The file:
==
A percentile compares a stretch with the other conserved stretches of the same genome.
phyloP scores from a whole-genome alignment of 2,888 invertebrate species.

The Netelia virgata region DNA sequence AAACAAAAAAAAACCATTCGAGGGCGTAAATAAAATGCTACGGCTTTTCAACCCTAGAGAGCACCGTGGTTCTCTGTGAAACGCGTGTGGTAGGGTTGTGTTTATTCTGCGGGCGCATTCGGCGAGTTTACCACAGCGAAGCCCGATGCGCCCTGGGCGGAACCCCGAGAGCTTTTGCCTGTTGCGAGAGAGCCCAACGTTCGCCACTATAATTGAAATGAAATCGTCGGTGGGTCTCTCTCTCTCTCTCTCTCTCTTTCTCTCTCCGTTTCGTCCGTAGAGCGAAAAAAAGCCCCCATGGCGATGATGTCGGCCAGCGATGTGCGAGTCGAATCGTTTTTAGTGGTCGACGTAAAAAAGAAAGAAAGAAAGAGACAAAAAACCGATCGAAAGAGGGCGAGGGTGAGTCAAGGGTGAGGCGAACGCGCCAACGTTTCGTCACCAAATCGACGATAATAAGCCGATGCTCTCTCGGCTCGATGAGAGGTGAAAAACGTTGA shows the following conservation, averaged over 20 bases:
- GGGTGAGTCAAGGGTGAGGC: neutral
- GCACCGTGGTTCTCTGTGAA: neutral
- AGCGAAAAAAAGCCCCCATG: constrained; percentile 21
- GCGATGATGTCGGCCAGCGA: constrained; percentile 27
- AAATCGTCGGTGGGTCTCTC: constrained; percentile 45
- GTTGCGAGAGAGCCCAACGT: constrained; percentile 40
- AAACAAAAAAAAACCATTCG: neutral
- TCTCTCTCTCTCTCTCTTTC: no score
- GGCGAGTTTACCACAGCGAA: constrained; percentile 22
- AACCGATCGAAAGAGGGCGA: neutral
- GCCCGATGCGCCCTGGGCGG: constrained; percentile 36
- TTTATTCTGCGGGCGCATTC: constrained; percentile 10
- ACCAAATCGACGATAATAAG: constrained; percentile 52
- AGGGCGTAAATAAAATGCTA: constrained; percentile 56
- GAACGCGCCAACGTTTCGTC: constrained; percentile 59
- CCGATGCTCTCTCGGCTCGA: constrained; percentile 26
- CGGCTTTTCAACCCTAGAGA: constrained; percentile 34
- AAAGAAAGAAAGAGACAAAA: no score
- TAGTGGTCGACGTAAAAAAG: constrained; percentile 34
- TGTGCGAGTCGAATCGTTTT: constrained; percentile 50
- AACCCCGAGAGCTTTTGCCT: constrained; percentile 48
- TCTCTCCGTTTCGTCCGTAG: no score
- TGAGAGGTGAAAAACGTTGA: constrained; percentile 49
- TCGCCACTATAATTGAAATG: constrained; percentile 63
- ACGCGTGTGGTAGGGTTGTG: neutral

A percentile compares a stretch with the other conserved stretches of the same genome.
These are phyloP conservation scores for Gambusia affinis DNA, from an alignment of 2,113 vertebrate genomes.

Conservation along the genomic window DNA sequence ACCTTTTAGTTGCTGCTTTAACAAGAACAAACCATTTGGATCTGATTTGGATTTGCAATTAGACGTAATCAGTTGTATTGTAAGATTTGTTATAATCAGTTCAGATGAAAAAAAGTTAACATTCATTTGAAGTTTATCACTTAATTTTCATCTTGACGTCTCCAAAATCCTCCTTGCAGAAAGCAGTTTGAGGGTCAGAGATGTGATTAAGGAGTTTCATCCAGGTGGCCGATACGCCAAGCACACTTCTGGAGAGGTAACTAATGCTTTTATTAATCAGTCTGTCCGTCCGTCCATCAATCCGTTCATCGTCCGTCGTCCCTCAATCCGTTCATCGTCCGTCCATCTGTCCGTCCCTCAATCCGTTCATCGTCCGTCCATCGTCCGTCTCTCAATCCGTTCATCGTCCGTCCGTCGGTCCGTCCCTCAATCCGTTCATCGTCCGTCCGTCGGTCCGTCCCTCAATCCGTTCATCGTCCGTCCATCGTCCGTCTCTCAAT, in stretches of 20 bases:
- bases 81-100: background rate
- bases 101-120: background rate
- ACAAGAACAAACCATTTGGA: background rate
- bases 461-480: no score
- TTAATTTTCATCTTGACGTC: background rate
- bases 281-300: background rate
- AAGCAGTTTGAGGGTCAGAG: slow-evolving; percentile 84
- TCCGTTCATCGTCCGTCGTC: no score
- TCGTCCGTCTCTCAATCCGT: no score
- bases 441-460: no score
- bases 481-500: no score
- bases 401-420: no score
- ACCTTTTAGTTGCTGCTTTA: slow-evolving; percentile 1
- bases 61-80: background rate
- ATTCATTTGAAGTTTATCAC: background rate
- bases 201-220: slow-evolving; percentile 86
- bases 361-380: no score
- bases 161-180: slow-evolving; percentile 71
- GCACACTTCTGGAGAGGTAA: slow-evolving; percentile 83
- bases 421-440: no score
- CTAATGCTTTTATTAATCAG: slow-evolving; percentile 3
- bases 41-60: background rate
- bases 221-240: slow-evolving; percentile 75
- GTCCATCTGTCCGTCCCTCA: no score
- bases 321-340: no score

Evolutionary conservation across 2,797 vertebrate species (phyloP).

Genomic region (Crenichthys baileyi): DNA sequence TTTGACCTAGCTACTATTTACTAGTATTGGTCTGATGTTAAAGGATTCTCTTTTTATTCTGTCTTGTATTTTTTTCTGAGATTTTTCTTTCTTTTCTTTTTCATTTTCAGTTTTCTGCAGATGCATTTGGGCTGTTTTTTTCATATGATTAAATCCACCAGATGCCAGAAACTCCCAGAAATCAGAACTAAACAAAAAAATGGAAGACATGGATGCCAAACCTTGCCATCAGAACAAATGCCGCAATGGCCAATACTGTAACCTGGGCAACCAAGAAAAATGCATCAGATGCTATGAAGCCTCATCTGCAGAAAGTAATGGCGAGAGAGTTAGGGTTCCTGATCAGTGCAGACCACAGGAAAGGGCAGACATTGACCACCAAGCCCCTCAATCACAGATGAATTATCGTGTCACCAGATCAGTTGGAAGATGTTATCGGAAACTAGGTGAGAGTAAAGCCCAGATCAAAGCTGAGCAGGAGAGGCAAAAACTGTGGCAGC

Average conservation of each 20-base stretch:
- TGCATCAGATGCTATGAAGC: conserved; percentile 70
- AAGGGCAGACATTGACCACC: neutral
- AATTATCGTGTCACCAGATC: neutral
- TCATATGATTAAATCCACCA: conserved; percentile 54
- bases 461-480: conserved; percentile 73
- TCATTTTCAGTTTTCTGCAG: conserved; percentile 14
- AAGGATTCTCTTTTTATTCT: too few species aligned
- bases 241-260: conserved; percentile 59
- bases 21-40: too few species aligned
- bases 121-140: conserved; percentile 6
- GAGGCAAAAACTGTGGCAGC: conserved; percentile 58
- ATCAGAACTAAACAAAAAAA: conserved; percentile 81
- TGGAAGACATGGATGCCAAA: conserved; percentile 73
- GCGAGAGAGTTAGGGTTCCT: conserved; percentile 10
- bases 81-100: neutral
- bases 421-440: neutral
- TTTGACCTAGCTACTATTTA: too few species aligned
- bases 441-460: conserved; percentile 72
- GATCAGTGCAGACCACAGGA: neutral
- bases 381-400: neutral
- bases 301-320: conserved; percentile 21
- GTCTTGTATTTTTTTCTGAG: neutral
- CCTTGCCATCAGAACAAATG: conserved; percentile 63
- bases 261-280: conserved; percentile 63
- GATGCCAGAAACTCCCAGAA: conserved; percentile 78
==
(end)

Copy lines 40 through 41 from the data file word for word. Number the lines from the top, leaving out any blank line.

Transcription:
- TCGTCCGTCTCTCAATCCGT: no score
- bases 441-460: no score